I set an alarm on my Blackberry to remind me to watch the Belmont Stakes. Like millions around the country I was rooting for California Chrome to win the Belmont and claim the illusive Triple Crown.
My head said it was unlikely but my heart said well, why not – wouldn’t that be just wonderful.
Chrome’s story is the story of America. Born of humble origins, smart, determined – a risk taker who worked hard and ultimately “made it big”.
Beaten but not defeated by a horse of the so-called 1%.
There’s nothing humble Tonalist’s pedigree. He’s a result of the best horse breeding science money can buy. The Belmont winner’s DNA is a who’s who of thoroughbred horse racing.
Why Not Level the Playing Field?
Robert S. Evans, his owner, is a multi-millionaire corporate CEO and heir to a notorious corporate raider of the 1960s. The younger Evans owns one of the country’s premier horse racing operations. His Belmont Stakes strategy was drawn straight from what he’s learned on Wall Street – i.e. winning matters more than winning on a level playing field.
Some have criticized Chrome’s co-owner, Steve Coburn, for his post-race comments. Mr. Coburn argued that it was “cowardly” to hold Tonalist out of the Kentucky Derby and the Preakness to keep him fresh for Belmont.
The comment implied that Mr. Evans knew that Tonalist could not compete effectively for the Triple Crown. The smart money making decision was to set him up to be a potential spoiler at Belmont.
Mr. Coburn wasn’t guilty of “bad sportsmanship” as many claimed. Au contraire – in the heat of the moment he spoke from the heart of middle class America.
A fresh horse winning the Belmont Stakes against a horse who had won two grueling races in the past four weeks isn’t in the best tradition of American sportsmanship.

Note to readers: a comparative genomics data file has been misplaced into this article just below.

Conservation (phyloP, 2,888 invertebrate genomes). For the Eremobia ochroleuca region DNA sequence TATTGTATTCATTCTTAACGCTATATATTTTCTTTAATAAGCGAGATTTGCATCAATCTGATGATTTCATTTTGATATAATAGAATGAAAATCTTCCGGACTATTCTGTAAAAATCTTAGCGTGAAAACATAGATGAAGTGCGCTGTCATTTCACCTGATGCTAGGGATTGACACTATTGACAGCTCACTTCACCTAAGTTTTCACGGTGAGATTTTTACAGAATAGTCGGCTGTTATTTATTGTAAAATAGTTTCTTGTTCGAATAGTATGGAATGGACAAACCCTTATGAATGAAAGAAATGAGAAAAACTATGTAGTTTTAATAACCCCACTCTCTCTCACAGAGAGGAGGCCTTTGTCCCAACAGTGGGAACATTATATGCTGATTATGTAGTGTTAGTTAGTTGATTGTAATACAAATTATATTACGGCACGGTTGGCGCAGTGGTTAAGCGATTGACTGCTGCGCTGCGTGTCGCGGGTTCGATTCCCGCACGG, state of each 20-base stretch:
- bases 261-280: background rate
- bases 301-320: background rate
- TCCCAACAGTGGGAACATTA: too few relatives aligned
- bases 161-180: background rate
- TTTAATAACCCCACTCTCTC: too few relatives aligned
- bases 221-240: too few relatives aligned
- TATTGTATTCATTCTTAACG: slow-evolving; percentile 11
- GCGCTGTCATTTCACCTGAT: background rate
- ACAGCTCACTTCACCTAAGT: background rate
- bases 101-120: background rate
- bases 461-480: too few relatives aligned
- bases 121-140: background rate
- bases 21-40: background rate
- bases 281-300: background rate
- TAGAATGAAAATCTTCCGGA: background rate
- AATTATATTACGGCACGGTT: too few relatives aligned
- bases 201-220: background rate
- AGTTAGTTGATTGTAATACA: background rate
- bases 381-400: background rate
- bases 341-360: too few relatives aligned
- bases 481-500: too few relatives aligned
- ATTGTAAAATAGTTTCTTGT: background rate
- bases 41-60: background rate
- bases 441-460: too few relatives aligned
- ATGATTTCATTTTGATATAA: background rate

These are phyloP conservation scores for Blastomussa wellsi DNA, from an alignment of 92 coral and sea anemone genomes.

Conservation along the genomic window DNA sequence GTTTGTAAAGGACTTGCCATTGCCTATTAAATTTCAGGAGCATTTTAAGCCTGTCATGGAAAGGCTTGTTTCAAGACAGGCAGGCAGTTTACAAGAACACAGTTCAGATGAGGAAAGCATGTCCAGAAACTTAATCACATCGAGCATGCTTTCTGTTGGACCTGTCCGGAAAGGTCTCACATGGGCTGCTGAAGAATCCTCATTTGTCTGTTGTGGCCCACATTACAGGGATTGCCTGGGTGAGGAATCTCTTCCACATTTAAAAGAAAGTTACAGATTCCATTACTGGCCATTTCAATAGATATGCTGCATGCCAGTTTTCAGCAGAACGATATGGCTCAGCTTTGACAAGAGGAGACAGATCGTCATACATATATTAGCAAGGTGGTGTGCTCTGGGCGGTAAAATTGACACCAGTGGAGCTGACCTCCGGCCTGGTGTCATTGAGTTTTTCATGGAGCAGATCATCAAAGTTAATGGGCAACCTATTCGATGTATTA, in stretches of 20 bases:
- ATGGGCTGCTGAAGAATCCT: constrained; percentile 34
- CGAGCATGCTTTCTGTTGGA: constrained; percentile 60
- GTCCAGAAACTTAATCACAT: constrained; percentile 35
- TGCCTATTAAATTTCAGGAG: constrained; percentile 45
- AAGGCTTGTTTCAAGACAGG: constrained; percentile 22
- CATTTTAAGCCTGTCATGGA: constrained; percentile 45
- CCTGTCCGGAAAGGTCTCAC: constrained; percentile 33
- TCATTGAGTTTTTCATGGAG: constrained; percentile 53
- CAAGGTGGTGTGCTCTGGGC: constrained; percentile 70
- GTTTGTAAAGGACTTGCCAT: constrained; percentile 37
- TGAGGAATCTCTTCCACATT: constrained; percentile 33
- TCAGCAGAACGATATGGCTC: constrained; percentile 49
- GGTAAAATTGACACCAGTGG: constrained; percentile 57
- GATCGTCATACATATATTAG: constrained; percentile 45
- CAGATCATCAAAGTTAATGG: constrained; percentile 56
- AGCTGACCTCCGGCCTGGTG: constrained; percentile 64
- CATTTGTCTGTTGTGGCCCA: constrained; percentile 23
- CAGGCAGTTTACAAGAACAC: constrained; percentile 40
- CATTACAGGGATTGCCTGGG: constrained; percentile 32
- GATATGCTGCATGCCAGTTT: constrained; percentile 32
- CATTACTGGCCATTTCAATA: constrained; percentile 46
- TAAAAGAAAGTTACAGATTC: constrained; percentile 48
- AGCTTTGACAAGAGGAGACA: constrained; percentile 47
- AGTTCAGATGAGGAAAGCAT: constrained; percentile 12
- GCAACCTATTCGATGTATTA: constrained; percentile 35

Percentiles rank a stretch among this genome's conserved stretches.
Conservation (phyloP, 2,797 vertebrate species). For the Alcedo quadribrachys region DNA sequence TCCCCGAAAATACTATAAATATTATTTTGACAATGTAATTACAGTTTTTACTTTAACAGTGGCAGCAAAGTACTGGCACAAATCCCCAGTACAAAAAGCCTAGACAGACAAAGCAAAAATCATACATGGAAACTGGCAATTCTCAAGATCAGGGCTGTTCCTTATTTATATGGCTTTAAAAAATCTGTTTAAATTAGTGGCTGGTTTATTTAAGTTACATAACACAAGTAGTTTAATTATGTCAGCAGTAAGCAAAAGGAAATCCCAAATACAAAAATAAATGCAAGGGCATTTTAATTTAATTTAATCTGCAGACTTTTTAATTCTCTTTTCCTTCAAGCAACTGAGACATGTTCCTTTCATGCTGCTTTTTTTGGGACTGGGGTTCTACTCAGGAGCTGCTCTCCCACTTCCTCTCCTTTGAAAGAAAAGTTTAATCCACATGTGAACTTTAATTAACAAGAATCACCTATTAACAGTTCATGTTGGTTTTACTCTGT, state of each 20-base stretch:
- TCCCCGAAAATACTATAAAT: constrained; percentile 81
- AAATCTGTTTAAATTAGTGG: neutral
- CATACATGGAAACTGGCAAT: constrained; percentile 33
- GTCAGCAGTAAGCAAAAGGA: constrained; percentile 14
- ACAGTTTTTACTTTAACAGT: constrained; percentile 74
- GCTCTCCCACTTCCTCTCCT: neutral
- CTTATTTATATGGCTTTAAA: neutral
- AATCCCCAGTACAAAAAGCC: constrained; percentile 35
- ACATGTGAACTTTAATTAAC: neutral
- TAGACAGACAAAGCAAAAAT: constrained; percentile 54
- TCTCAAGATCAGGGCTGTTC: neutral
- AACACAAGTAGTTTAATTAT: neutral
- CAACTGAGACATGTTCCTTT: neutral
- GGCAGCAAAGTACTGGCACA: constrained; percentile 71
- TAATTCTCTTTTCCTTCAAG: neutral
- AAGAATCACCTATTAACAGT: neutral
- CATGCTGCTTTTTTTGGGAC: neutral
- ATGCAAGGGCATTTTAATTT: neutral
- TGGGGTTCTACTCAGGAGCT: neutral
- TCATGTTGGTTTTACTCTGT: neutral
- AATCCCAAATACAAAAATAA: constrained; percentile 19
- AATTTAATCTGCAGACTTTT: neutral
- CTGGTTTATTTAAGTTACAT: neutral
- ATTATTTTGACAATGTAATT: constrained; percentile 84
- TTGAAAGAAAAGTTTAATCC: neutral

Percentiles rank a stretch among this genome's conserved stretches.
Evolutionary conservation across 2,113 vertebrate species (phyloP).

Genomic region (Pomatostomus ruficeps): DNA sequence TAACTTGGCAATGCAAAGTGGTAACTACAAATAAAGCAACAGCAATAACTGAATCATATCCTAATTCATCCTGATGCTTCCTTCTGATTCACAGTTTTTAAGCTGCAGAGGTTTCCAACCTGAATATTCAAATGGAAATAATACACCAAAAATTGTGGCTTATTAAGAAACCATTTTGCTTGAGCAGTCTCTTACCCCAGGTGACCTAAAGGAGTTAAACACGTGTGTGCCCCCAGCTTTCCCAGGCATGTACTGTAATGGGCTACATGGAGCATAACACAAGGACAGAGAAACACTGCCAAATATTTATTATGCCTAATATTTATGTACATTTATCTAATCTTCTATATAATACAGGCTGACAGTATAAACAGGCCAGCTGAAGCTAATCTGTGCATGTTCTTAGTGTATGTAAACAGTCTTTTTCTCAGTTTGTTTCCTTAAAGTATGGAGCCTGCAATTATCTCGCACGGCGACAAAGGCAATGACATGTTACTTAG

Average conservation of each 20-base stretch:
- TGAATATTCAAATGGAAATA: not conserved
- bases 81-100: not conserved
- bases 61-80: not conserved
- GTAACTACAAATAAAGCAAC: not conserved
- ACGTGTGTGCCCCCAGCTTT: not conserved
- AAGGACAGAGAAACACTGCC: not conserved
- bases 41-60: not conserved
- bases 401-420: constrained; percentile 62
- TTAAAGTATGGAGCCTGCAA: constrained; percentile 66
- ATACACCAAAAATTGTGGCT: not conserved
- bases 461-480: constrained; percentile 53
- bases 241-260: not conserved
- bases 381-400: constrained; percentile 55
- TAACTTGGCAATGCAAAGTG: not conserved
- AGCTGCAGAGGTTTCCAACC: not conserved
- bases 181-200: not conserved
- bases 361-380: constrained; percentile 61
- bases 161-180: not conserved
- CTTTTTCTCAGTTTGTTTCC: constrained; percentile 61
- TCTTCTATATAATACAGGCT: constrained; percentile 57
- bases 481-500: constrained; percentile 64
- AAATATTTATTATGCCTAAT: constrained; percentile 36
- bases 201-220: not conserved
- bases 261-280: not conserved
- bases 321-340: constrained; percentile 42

American sportsmanship is based on the premise that it does not matter where you come from. Anyone can succeed – based on skill and a little luck – as long as the playing field is level and the judging fair.
Big Surprise: 1% Live by a Different Set of Rules
To millions of Chrome supporters — Tonalist’s owner didn’t cheat, but the race wasn’t fair either. The race confirmed our underlying suspicion the 1% live by a different set of rules than the rest of us.
We will never know whether California Chrome would have won the Triple Crown if — as Steve Coburn suggests – only the 20 horses that competed in the Kentucky Derby could go on to the Preakness and the Belmont Stakes competition for the crown. But we do know that it would have improved his odds.
What a wonderful, hopeful moment that would have been for the whole country. What a testament to hard work and big risks! What an omen for America.
But it wasn’t to be. Instead Tonalist, with his French trainer – pampered and privileged — reminded us of everything that is not equal about America. Nothing was left to chance – everything calculated for momentary advantage.
Money begets money, after all.
Horse racing is still the Sport of Kings or corporate titans. The rest of us participate at our peril.
Photo Credit: Rob Carr/Getty Images